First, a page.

Holden HZ Premier: Future classic

By: John Wright

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John Wright looks at the Holden HZ range, and why the Premier could be a future classic

Holden HZ Premier: Future classic
Future classic: Holden HZ Premier

 

Holden HZ Premier

Two pieces of commonly held automotive wisdom apply more to the HZ Holden than any other car I can think of: (1) the final version of any model is the best and (2) the first version of any model is usually the purest in terms of style. The 1977 Holden HZ range was in many respects what the 1971 HQ should have been in the first place. An HZ Premier beneath the gorgeous clothing and jewellery of its HQ Premier would indeed have been a car to reckon with – in 1971 or 1977.

In 1968 then-Holden chief engineer, Bill Steinhagen, conceived what was to become the HQ. So many elements of the design broached early 1970s perfection. The elegant glasshouse with ultra-thin A-pillars gave brilliant vision. Ride comfort was outstanding and road noise very low. The HQ was both strong and beautiful. While the newest Holden since the first 48-215 ‘FX’ retained many of the marque’s virtues and added some others, in terms of handling it was a big step backwards. Steinhagen’s successor was George Roberts who had an obsession with Cadillac’s soft-ride comfort and believed that plough understeer was an active safety feature, telegraphing (in the HQ’s case, bewilderingly) early warning that the limits of handling were nigh.

On 1 January 1976, Charles (‘Chuck’) Chapman became managing director of GMH. Early on he replaced Roberts with Joe Whitesell. Like Chapman, Whitesell came to Holden from Opel. These two engineers played a key role in transforming Opels from dull to dynamic and would do a similar job at Holden.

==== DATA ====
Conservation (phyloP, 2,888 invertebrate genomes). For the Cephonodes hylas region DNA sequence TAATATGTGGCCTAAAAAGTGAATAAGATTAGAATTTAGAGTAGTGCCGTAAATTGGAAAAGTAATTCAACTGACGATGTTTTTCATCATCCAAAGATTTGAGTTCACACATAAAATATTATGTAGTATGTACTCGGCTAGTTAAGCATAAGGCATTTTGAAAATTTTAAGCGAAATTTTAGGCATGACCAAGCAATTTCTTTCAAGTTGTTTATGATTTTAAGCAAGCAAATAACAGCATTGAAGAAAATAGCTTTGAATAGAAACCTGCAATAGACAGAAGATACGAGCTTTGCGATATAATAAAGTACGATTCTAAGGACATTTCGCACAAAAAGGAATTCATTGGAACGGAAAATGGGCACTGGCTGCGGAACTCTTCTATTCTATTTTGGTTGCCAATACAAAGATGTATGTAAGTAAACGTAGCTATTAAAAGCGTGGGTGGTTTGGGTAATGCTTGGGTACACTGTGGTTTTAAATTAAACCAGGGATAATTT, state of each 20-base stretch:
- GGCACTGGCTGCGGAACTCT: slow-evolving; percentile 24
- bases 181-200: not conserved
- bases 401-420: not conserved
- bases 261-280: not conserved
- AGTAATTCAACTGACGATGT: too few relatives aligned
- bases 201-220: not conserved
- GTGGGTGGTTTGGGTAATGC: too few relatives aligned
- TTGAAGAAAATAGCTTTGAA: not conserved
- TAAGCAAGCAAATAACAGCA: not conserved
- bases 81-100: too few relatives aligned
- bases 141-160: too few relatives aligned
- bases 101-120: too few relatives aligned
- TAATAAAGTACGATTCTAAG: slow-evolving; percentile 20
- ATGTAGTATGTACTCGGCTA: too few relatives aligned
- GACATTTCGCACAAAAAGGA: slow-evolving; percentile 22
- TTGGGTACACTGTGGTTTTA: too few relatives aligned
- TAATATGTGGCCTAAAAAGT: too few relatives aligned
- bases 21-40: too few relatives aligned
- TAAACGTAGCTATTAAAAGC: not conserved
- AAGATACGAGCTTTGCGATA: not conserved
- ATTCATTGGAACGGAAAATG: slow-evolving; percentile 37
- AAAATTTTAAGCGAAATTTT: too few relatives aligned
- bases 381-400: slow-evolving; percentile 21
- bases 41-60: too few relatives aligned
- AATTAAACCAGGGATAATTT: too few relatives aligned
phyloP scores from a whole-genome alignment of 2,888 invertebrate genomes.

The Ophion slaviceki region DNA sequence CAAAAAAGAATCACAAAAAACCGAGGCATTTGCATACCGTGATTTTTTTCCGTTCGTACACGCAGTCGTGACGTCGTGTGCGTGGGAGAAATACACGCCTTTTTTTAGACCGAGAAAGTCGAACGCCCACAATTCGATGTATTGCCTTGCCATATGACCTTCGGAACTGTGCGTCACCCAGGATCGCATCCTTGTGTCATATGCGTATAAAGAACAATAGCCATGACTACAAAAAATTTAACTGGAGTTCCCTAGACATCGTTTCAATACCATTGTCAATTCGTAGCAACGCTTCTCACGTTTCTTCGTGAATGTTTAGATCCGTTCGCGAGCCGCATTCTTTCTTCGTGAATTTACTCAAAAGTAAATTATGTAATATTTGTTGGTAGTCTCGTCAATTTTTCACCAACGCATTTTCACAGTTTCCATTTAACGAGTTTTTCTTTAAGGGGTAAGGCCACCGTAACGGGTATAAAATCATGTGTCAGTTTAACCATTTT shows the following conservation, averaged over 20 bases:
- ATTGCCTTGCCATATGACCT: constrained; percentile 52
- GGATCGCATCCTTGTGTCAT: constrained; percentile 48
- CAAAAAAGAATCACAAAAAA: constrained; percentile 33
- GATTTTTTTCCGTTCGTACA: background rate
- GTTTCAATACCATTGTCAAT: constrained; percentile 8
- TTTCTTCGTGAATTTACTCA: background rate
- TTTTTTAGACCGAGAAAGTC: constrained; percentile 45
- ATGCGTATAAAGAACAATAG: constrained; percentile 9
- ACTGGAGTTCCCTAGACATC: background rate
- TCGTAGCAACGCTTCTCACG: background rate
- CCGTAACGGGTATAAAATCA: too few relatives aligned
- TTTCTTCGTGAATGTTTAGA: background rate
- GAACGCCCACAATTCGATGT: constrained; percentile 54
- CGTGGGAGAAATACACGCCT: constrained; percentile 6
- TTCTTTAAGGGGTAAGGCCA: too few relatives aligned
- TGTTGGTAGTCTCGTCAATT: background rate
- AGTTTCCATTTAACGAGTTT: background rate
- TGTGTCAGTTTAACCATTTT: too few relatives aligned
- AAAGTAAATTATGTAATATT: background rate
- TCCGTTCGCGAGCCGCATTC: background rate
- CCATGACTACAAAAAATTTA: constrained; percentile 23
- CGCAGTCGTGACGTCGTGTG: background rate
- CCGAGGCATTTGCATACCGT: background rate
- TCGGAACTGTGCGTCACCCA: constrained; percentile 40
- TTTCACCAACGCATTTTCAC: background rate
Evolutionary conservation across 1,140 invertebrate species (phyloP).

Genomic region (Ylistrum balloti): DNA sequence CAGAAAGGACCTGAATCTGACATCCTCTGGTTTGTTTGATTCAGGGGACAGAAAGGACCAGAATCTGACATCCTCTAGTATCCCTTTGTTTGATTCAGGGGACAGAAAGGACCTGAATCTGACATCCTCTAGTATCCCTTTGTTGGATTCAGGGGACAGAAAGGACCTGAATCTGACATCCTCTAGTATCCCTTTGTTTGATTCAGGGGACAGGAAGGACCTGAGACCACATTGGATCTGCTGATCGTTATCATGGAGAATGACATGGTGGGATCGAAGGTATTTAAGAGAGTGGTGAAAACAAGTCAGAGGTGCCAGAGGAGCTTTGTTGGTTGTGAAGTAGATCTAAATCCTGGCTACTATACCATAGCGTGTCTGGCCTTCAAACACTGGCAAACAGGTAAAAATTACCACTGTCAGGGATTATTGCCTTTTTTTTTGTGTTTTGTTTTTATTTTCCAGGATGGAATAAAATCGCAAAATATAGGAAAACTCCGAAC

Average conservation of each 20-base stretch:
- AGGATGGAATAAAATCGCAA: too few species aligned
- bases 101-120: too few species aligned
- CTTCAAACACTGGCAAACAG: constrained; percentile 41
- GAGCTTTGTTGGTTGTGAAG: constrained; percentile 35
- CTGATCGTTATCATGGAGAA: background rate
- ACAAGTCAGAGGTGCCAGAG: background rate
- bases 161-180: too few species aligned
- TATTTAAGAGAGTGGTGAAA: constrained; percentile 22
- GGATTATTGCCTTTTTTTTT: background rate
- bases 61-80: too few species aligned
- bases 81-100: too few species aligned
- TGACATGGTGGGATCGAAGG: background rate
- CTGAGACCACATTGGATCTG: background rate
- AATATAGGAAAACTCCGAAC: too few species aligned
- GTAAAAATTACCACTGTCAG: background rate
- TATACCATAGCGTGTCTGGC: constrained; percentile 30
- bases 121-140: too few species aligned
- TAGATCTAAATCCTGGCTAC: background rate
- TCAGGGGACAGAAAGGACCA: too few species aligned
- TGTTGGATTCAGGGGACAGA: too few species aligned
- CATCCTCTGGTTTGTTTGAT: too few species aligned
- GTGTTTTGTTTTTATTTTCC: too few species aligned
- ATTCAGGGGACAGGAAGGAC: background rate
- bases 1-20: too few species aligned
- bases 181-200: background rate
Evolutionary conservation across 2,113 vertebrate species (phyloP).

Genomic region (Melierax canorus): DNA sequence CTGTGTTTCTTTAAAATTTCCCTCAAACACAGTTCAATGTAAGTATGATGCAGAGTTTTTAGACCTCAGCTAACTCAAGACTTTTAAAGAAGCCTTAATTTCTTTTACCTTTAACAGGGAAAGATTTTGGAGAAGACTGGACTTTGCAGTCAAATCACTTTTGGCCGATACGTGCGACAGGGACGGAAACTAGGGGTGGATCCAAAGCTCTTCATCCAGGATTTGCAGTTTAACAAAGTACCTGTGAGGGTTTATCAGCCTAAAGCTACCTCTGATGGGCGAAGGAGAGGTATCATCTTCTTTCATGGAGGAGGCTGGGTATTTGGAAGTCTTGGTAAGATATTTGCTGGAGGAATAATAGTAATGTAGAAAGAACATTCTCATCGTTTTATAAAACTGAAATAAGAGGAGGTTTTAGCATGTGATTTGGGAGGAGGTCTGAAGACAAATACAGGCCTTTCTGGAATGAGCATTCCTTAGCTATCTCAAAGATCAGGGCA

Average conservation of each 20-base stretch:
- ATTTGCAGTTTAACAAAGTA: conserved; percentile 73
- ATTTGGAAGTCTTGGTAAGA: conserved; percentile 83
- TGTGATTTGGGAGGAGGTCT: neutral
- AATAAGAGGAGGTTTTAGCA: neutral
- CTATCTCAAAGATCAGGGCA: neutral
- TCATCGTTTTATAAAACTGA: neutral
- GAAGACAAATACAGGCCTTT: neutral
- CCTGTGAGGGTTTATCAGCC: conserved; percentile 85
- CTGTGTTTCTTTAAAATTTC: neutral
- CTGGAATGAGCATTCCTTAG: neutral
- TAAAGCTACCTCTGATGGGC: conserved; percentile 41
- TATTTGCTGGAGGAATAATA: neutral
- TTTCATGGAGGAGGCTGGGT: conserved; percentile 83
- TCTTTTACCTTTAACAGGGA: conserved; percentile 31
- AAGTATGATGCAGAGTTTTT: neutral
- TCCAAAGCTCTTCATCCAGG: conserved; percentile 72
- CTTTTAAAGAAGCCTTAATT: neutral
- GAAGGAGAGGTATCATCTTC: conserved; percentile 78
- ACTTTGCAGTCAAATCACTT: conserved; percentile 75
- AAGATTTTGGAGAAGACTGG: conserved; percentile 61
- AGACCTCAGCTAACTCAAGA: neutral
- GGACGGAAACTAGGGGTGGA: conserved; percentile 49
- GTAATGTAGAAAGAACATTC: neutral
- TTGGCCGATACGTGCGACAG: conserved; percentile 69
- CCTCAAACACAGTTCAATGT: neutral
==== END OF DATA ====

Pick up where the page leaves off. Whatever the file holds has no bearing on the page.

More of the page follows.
In May Whitesell invited Peter Hannenberger, Opel’s chassis whiz, to come to Australia as his assistant. Hannenberger’s brief was to redesign every suspension system fitted to a Holden. An acronym tells the story: RTS. The first Holden with Radial Tuned Suspension was the Sunbird, which went on sale just eight months after Hannenberger started his job.

The HZ range arrived in October 1977.

Naturally, RTS was the most important badge fitted to any of the variants. But the second most important was GTS and, frankly, by late 1977 the whole Premier concept was a little tired. Nasty faux wood, vinyl trim, an absentee tachometer and steel wheels did not a luxury car constitute. And the standard 3.3-litre six was anaemic; even the 4.2-litre V8 was ordinary and you needed the topline 5.0-litre unit for respectable urge.

Although the Commodore SL/E which arrived a year later trumped the HZ Premier’s ace, history increasingly favours the older car. The SL/E had snazzy cast alloys, velour trim, full instrumentation and much more. But there is no doubt that the HZ was better built than any early Commodore. With its wider front and rear track, the big car feels more poised and displays no rear roll-steer. It also has more charm and road presence.

Great examples can still be secured in the low teens but prices can only rise.

 


*****

More reviews:

> Reader resto: Holden HZ Premier

> Buyer's guide: Holden HQ-HZ Premier

> Feature: 40 years of the mighty HQ


 

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